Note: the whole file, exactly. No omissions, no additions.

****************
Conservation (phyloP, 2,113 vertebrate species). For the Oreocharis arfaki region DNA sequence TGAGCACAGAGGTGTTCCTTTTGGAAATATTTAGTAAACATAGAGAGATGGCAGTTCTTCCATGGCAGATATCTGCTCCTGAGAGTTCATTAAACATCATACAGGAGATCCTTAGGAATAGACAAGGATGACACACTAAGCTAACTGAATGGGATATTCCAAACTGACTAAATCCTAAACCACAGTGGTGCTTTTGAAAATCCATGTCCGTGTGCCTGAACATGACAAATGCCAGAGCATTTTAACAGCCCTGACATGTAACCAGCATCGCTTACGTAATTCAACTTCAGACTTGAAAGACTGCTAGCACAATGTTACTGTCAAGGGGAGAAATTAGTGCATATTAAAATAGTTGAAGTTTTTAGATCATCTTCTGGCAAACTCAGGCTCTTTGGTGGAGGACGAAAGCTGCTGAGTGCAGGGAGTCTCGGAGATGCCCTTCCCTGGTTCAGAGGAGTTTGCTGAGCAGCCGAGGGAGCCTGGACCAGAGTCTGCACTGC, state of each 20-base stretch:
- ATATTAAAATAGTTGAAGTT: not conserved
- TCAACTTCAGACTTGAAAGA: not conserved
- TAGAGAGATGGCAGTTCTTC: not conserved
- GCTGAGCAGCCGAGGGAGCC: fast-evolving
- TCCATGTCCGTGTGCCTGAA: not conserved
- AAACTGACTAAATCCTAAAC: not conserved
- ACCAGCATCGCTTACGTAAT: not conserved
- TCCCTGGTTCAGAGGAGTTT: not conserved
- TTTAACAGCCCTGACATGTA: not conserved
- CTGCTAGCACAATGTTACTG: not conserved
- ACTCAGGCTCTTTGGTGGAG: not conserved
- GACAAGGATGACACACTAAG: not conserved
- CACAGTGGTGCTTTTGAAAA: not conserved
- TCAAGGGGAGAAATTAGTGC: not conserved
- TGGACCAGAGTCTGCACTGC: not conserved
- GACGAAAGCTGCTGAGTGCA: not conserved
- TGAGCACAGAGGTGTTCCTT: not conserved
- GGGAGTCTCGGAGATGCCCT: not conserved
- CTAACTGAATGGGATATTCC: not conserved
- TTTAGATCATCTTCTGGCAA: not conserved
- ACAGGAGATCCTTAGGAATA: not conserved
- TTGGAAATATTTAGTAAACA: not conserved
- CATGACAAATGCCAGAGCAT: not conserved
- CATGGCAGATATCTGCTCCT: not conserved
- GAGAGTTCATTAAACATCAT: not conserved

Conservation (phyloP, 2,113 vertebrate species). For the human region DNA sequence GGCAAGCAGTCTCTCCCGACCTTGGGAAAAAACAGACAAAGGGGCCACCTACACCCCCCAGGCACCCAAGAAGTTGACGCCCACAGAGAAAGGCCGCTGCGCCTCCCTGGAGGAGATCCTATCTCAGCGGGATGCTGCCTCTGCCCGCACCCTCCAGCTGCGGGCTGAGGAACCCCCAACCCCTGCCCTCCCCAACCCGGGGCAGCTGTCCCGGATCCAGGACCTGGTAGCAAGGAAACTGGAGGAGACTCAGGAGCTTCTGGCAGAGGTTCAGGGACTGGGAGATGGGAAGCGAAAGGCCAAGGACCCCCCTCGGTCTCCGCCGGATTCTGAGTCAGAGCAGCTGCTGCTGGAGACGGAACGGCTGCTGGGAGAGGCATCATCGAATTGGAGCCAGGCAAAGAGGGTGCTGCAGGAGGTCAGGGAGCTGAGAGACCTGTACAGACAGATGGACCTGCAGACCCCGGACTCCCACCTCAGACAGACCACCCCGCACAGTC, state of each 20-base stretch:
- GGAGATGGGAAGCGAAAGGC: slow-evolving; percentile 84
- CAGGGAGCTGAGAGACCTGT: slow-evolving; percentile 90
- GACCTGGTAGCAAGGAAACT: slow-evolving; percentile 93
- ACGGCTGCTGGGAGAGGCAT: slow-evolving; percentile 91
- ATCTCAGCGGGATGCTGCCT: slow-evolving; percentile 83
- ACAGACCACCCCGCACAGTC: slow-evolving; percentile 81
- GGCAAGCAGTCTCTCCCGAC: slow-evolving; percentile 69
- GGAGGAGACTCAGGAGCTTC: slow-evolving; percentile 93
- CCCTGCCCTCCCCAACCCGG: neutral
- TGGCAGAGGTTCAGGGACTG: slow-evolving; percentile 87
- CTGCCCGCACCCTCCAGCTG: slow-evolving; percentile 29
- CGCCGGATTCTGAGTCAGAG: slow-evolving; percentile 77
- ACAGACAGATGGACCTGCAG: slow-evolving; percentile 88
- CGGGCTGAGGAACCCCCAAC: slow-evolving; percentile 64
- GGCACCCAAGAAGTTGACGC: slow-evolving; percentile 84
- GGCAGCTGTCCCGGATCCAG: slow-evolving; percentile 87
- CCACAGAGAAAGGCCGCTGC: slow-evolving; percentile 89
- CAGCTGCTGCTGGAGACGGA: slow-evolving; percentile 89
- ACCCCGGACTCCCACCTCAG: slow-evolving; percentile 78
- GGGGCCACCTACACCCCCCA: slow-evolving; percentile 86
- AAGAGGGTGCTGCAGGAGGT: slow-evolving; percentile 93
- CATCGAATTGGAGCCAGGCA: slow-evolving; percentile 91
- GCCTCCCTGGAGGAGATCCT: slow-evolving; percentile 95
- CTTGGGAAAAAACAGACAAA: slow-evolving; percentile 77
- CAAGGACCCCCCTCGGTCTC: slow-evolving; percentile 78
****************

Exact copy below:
Conservation (phyloP, 2,113 vertebrate species). For the Oreocharis arfaki region DNA sequence TGAGCACAGAGGTGTTCCTTTTGGAAATATTTAGTAAACATAGAGAGATGGCAGTTCTTCCATGGCAGATATCTGCTCCTGAGAGTTCATTAAACATCATACAGGAGATCCTTAGGAATAGACAAGGATGACACACTAAGCTAACTGAATGGGATATTCCAAACTGACTAAATCCTAAACCACAGTGGTGCTTTTGAAAATCCATGTCCGTGTGCCTGAACATGACAAATGCCAGAGCATTTTAACAGCCCTGACATGTAACCAGCATCGCTTACGTAATTCAACTTCAGACTTGAAAGACTGCTAGCACAATGTTACTGTCAAGGGGAGAAATTAGTGCATATTAAAATAGTTGAAGTTTTTAGATCATCTTCTGGCAAACTCAGGCTCTTTGGTGGAGGACGAAAGCTGCTGAGTGCAGGGAGTCTCGGAGATGCCCTTCCCTGGTTCAGAGGAGTTTGCTGAGCAGCCGAGGGAGCCTGGACCAGAGTCTGCACTGC, state of each 20-base stretch:
- ATATTAAAATAGTTGAAGTT: not conserved
- TCAACTTCAGACTTGAAAGA: not conserved
- TAGAGAGATGGCAGTTCTTC: not conserved
- GCTGAGCAGCCGAGGGAGCC: fast-evolving
- TCCATGTCCGTGTGCCTGAA: not conserved
- AAACTGACTAAATCCTAAAC: not conserved
- ACCAGCATCGCTTACGTAAT: not conserved
- TCCCTGGTTCAGAGGAGTTT: not conserved
- TTTAACAGCCCTGACATGTA: not conserved
- CTGCTAGCACAATGTTACTG: not conserved
- ACTCAGGCTCTTTGGTGGAG: not conserved
- GACAAGGATGACACACTAAG: not conserved
- CACAGTGGTGCTTTTGAAAA: not conserved
- TCAAGGGGAGAAATTAGTGC: not conserved
- TGGACCAGAGTCTGCACTGC: not conserved
- GACGAAAGCTGCTGAGTGCA: not conserved
- TGAGCACAGAGGTGTTCCTT: not conserved
- GGGAGTCTCGGAGATGCCCT: not conserved
- CTAACTGAATGGGATATTCC: not conserved
- TTTAGATCATCTTCTGGCAA: not conserved
- ACAGGAGATCCTTAGGAATA: not conserved
- TTGGAAATATTTAGTAAACA: not conserved
- CATGACAAATGCCAGAGCAT: not conserved
- CATGGCAGATATCTGCTCCT: not conserved
- GAGAGTTCATTAAACATCAT: not conserved

Conservation (phyloP, 2,113 vertebrate species). For the human region DNA sequence GGCAAGCAGTCTCTCCCGACCTTGGGAAAAAACAGACAAAGGGGCCACCTACACCCCCCAGGCACCCAAGAAGTTGACGCCCACAGAGAAAGGCCGCTGCGCCTCCCTGGAGGAGATCCTATCTCAGCGGGATGCTGCCTCTGCCCGCACCCTCCAGCTGCGGGCTGAGGAACCCCCAACCCCTGCCCTCCCCAACCCGGGGCAGCTGTCCCGGATCCAGGACCTGGTAGCAAGGAAACTGGAGGAGACTCAGGAGCTTCTGGCAGAGGTTCAGGGACTGGGAGATGGGAAGCGAAAGGCCAAGGACCCCCCTCGGTCTCCGCCGGATTCTGAGTCAGAGCAGCTGCTGCTGGAGACGGAACGGCTGCTGGGAGAGGCATCATCGAATTGGAGCCAGGCAAAGAGGGTGCTGCAGGAGGTCAGGGAGCTGAGAGACCTGTACAGACAGATGGACCTGCAGACCCCGGACTCCCACCTCAGACAGACCACCCCGCACAGTC, state of each 20-base stretch:
- GGAGATGGGAAGCGAAAGGC: slow-evolving; percentile 84
- CAGGGAGCTGAGAGACCTGT: slow-evolving; percentile 90
- GACCTGGTAGCAAGGAAACT: slow-evolving; percentile 93
- ACGGCTGCTGGGAGAGGCAT: slow-evolving; percentile 91
- ATCTCAGCGGGATGCTGCCT: slow-evolving; percentile 83
- ACAGACCACCCCGCACAGTC: slow-evolving; percentile 81
- GGCAAGCAGTCTCTCCCGAC: slow-evolving; percentile 69
- GGAGGAGACTCAGGAGCTTC: slow-evolving; percentile 93
- CCCTGCCCTCCCCAACCCGG: neutral
- TGGCAGAGGTTCAGGGACTG: slow-evolving; percentile 87
- CTGCCCGCACCCTCCAGCTG: slow-evolving; percentile 29
- CGCCGGATTCTGAGTCAGAG: slow-evolving; percentile 77
- ACAGACAGATGGACCTGCAG: slow-evolving; percentile 88
- CGGGCTGAGGAACCCCCAAC: slow-evolving; percentile 64
- GGCACCCAAGAAGTTGACGC: slow-evolving; percentile 84
- GGCAGCTGTCCCGGATCCAG: slow-evolving; percentile 87
- CCACAGAGAAAGGCCGCTGC: slow-evolving; percentile 89
- CAGCTGCTGCTGGAGACGGA: slow-evolving; percentile 89
- ACCCCGGACTCCCACCTCAG: slow-evolving; percentile 78
- GGGGCCACCTACACCCCCCA: slow-evolving; percentile 86
- AAGAGGGTGCTGCAGGAGGT: slow-evolving; percentile 93
- CATCGAATTGGAGCCAGGCA: slow-evolving; percentile 91
- GCCTCCCTGGAGGAGATCCT: slow-evolving; percentile 95
- CTTGGGAAAAAACAGACAAA: slow-evolving; percentile 77
- CAAGGACCCCCCTCGGTCTC: slow-evolving; percentile 78